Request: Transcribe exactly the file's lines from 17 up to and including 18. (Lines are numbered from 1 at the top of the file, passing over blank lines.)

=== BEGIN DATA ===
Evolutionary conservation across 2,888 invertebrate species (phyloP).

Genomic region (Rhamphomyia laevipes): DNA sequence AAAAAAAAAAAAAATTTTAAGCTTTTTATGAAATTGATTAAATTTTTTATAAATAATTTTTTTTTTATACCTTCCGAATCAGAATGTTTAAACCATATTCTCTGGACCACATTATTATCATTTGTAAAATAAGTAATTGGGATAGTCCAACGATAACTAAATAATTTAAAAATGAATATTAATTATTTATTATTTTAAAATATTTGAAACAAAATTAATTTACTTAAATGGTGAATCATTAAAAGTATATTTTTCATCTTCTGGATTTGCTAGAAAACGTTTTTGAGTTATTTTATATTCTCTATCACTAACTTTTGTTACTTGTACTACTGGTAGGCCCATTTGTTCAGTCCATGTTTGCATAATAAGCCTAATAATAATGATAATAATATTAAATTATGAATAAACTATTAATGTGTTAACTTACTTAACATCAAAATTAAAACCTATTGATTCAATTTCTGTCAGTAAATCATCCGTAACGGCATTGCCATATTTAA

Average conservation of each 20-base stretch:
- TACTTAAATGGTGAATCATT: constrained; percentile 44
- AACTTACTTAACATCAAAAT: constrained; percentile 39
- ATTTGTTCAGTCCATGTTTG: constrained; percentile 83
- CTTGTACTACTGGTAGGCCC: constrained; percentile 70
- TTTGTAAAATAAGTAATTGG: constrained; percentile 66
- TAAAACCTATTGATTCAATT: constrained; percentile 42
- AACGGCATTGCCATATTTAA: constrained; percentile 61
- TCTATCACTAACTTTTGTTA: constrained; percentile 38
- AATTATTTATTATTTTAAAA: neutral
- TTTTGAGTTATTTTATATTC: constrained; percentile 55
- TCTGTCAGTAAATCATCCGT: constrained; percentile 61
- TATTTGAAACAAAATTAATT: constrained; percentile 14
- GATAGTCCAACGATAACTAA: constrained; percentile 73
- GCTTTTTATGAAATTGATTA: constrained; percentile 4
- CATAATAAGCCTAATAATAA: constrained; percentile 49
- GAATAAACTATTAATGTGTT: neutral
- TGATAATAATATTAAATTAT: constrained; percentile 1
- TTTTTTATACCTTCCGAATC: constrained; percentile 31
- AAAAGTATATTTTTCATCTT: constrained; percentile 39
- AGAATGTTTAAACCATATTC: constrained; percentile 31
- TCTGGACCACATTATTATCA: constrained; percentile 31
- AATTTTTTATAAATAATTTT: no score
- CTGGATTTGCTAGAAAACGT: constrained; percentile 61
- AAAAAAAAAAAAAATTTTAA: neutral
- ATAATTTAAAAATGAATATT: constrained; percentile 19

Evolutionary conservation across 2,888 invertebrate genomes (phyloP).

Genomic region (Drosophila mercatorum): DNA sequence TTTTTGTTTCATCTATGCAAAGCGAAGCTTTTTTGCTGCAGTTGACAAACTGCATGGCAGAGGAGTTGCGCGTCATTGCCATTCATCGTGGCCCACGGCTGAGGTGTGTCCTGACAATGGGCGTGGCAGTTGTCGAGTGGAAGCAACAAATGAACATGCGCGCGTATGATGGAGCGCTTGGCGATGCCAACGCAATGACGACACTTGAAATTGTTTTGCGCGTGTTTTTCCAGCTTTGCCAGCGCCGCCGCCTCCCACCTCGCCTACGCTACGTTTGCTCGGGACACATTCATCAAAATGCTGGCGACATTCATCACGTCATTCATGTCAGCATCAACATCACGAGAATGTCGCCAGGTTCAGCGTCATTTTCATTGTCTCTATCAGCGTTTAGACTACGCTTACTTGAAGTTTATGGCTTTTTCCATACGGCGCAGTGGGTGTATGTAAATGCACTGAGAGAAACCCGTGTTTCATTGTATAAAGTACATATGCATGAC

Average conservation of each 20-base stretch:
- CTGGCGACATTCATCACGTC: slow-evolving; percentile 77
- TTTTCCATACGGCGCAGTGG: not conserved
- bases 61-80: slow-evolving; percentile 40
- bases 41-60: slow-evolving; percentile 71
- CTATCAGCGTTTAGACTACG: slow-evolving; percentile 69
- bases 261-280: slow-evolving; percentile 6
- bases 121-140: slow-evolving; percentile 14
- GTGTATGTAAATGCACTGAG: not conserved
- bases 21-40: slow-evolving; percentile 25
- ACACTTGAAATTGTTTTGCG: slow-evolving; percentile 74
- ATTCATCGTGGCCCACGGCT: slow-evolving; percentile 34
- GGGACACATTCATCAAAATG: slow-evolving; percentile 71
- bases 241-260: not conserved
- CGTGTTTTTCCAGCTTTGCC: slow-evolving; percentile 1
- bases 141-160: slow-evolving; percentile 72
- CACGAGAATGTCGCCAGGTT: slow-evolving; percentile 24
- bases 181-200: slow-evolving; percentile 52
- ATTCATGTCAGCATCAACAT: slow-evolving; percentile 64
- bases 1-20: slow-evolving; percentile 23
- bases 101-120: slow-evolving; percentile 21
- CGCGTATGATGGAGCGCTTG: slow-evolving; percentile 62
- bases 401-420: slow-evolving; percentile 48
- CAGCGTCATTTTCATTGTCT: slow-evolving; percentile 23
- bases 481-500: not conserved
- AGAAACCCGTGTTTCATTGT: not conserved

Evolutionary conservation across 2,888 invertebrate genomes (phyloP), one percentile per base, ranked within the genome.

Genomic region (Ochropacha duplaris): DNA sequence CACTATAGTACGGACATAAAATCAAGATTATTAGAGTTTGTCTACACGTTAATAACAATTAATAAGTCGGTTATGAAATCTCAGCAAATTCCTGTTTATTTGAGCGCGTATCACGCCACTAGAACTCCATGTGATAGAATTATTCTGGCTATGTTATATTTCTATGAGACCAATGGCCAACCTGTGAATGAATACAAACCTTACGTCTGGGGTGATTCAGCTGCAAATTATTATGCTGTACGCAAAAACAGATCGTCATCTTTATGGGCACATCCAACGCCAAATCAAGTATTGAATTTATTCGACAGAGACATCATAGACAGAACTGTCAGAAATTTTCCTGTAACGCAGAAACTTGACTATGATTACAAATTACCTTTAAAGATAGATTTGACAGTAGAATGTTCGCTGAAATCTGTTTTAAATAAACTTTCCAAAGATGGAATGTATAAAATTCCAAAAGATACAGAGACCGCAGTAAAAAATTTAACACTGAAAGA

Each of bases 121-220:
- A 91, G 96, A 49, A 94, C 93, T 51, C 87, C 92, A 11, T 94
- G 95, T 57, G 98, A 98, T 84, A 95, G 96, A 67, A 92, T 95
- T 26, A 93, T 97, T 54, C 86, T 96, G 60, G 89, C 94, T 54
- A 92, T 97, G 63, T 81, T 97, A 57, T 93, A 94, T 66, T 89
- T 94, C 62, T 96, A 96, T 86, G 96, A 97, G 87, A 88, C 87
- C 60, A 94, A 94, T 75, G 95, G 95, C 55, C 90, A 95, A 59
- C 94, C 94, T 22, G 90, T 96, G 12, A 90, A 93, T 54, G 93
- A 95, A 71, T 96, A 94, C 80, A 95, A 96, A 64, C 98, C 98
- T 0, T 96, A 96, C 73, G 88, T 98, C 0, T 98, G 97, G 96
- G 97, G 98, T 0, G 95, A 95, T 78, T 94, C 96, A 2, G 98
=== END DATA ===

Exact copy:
- GCTTTTTATGAAATTGATTA: constrained; percentile 4
- CATAATAAGCCTAATAATAA: constrained; percentile 49